PEX Tubing Comparisons - PEX-A - PEX-B - PEX-C Compared!

 

Property HousePEX
PEX-A
HousePEX
PEX-C
Other PEX-A PEX-B Other PEX -C
Flexibility Most flexible PEX than any other PEX tubing meeting ASTM More flexible than PEX-B and traditional PEX-A Better flexibility than PEX-B Stiffer to work and bend than PEX-A or PEX-C Varies
Kinking resistance Excellent Fair
(More vulnerable to be Kinked than PEX-A)
Good Poor
(Most vulnerable to be kinked than PEX-A or PEX-C)
Fair
(More vulnerable to be Kinked)
Kink Reparability Excellent Decreases after heating to transparency Excellent Not Possible Decreases after heating to transparency
Strength Meets ASTM and withstands higher inside pressures than other PEX Tubing Meets ASTM Meets ASTM Meets ASTM Meets ASTM
Homogeneity Excellent Good Not very good Good Good
Thermal Memory Excellent Poor Good Poor Poor
Barrier property Meets DIN 4726 (Measured 25 Times Better) Meets DIN 4726 Meets DIN 4726 Meets DIN 4726 Meets DIN 4726
Thermostability Better than ASTM requirements Better than ASTM requirements Better than ASTM requirements Better than ASTM requirements Better than ASTM requirements
Memory effect of being coiled Easy to bend in any direction Fair - Better than PEX-B Fair - Better than PEX-B Poor Fair - Better than PEX-B
Minimum bending radius Excellent - (Best of any other PEX Tube) Good - Better than PEX-B Good - Better than PEX-B Poor - The worst of all PEX types Varies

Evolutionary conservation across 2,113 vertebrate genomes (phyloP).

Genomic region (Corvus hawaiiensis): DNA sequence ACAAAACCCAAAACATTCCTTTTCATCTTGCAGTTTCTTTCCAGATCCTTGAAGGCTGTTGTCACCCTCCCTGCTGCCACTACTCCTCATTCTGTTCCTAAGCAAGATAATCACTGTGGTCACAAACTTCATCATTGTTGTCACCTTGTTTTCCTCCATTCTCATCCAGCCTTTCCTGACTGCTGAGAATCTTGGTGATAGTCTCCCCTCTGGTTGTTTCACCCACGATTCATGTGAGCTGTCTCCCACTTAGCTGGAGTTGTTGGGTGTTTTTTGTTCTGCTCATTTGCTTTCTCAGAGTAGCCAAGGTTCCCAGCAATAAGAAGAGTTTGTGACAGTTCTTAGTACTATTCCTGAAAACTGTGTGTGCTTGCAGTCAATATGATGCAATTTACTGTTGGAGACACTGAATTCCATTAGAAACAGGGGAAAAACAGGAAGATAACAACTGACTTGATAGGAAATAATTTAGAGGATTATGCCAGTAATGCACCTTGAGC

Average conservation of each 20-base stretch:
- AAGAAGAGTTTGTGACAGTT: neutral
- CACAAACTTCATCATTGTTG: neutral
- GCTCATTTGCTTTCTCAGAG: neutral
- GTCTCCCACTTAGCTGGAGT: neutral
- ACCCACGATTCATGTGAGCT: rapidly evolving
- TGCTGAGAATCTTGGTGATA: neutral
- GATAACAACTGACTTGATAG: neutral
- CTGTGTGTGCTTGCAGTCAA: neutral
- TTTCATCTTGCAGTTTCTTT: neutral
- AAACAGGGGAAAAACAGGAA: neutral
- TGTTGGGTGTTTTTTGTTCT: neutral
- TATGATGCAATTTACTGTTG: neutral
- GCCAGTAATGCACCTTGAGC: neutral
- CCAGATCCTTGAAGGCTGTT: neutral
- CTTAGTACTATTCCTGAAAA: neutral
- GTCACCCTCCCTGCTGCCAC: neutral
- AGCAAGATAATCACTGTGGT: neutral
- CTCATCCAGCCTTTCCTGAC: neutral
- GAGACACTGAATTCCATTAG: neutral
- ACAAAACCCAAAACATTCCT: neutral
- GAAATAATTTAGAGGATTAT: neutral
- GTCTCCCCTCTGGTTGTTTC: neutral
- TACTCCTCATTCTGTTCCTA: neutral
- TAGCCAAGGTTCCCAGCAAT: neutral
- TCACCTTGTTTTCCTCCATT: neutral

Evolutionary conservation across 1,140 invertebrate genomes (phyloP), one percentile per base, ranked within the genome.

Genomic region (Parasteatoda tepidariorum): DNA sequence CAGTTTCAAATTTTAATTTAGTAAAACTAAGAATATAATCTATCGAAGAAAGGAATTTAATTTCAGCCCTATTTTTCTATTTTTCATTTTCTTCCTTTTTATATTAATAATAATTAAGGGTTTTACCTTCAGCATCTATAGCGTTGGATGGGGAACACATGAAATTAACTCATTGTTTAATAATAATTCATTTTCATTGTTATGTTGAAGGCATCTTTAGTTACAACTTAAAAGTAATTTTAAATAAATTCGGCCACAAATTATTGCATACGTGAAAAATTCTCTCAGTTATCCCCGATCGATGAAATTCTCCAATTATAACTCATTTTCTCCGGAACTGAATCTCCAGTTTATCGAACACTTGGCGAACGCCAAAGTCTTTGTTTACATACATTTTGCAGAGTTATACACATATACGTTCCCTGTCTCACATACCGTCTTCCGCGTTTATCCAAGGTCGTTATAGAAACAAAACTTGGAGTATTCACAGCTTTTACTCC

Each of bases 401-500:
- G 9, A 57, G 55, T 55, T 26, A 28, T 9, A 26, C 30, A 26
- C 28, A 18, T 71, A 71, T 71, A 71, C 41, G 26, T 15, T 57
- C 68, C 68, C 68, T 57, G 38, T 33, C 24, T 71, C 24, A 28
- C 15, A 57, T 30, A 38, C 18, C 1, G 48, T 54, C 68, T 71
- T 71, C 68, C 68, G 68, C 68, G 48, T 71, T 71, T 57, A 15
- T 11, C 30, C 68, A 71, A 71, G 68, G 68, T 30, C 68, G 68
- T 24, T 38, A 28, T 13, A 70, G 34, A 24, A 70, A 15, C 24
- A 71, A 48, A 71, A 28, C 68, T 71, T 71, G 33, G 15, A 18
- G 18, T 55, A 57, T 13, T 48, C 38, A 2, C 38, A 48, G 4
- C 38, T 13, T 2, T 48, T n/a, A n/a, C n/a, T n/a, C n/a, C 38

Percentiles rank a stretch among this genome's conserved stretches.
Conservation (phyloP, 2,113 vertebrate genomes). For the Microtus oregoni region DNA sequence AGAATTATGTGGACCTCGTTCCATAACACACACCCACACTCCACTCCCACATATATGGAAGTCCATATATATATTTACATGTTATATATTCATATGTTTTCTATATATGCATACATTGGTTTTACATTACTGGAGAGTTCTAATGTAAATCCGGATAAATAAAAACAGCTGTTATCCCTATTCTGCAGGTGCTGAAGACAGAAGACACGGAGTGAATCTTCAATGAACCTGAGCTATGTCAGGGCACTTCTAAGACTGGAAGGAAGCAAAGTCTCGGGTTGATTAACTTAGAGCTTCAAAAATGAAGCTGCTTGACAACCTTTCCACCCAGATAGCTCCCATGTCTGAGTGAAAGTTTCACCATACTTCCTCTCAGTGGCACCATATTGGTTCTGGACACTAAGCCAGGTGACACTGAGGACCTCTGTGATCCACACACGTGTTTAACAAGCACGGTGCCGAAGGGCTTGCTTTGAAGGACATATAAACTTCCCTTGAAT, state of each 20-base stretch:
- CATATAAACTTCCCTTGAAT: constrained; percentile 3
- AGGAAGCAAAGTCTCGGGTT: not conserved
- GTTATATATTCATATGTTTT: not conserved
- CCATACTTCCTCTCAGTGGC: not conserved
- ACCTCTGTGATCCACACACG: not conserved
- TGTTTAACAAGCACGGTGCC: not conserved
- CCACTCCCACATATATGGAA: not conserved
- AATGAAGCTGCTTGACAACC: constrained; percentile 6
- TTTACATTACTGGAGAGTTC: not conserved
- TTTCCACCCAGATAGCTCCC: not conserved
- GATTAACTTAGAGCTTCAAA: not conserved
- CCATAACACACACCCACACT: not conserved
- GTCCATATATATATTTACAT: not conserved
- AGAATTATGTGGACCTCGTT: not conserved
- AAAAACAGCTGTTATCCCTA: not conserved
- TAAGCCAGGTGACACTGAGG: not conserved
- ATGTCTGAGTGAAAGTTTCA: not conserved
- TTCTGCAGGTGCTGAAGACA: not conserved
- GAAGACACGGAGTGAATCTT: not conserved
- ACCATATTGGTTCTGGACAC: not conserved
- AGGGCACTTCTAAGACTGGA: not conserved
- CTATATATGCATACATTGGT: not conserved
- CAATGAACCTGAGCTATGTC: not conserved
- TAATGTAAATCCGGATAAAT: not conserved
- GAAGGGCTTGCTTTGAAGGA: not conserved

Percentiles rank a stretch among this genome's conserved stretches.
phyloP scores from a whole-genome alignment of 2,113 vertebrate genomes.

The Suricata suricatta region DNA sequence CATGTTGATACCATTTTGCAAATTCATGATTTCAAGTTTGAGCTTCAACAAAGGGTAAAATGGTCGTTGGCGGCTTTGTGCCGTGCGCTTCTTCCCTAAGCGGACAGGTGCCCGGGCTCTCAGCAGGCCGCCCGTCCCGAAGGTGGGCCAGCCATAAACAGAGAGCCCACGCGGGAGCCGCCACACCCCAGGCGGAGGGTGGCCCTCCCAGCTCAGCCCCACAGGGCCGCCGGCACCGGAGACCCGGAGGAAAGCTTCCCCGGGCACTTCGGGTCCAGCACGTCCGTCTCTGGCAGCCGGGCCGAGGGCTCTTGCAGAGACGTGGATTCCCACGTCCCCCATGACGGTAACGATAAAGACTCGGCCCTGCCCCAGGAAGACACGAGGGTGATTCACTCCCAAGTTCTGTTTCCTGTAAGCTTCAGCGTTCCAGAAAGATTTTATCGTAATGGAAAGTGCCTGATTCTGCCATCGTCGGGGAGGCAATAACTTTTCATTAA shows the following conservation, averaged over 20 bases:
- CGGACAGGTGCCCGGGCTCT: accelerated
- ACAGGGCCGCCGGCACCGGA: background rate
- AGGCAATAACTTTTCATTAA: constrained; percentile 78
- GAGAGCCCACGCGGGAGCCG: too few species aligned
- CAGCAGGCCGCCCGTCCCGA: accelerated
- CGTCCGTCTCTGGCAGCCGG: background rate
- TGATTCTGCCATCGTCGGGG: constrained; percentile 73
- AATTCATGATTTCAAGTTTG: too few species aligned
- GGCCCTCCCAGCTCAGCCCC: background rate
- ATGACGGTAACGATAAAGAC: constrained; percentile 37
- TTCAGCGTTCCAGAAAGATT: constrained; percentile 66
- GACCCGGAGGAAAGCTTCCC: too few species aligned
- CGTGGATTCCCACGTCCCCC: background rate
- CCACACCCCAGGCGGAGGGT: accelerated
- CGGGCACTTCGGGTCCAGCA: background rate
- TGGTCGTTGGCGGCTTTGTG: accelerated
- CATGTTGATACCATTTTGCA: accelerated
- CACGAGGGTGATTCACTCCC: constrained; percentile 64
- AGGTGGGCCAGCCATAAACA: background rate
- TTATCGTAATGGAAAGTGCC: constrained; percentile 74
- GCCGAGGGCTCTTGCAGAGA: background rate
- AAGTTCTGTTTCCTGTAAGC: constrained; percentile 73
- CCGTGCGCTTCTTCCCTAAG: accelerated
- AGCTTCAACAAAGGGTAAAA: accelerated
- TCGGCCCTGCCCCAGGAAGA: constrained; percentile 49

Density 0.930 - the lowest 0.941 - highest 0.938 - higher 0.941 - highest 0.941 - highest

 

HousePEX PEX-A & PEX-C Tubing Techs / Specs / Benefits

HousePEX PEX-A tubing is crosslinked using peroxide crosslinking, a so called PEX-a process. By means of heat, a peroxide mixed into the PE raw material is split into radicals. These radicals react with the PE polymer chain and absorb hydrogen atoms to become inert. The polymer chains now becomes radicals. They, in turn, become inert by joining together - forming crosslinks.

As mentioned, the peroxide is split by means of heat. That means that the tubing material needs to be quite hot for the reaction described above to take place. It must be well over the crystalline melting point temperature of around 270°F. The material must also be correctly shaped (must have its tubing form) while the crosslinking takes place inside the polymer melt. After crosslinking has taken place, the material is cooled down and the crystals are formed around the crosslinking points, reinforcing these areas.